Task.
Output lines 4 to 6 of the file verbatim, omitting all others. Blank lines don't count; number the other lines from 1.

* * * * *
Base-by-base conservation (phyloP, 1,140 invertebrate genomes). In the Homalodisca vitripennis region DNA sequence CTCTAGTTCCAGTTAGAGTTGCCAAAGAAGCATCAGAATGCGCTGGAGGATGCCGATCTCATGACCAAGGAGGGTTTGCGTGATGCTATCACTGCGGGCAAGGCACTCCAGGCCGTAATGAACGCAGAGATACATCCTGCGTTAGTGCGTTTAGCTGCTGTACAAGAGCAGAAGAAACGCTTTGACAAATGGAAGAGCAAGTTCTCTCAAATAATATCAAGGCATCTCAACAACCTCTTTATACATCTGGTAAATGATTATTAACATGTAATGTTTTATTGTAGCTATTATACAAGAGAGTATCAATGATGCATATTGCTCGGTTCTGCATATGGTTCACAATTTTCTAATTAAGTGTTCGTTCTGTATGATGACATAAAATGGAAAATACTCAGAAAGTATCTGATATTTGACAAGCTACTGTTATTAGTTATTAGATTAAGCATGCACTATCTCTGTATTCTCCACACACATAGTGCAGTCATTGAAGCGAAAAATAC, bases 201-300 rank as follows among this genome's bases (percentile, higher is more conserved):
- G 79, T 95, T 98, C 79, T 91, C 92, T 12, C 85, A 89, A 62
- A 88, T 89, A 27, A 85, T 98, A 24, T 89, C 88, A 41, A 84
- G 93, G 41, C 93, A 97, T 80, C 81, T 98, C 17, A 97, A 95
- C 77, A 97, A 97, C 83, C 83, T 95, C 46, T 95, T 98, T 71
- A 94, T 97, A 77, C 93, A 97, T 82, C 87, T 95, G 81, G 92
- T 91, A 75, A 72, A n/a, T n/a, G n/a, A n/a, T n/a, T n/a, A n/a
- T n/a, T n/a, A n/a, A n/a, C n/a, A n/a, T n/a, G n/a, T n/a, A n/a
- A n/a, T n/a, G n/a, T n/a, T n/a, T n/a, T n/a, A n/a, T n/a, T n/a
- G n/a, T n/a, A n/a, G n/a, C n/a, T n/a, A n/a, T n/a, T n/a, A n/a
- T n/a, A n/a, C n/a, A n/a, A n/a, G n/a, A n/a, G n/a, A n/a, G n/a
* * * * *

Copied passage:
- G 93, G 41, C 93, A 97, T 80, C 81, T 98, C 17, A 97, A 95
- C 77, A 97, A 97, C 83, C 83, T 95, C 46, T 95, T 98, T 71
- A 94, T 97, A 77, C 93, A 97, T 82, C 87, T 95, G 81, G 92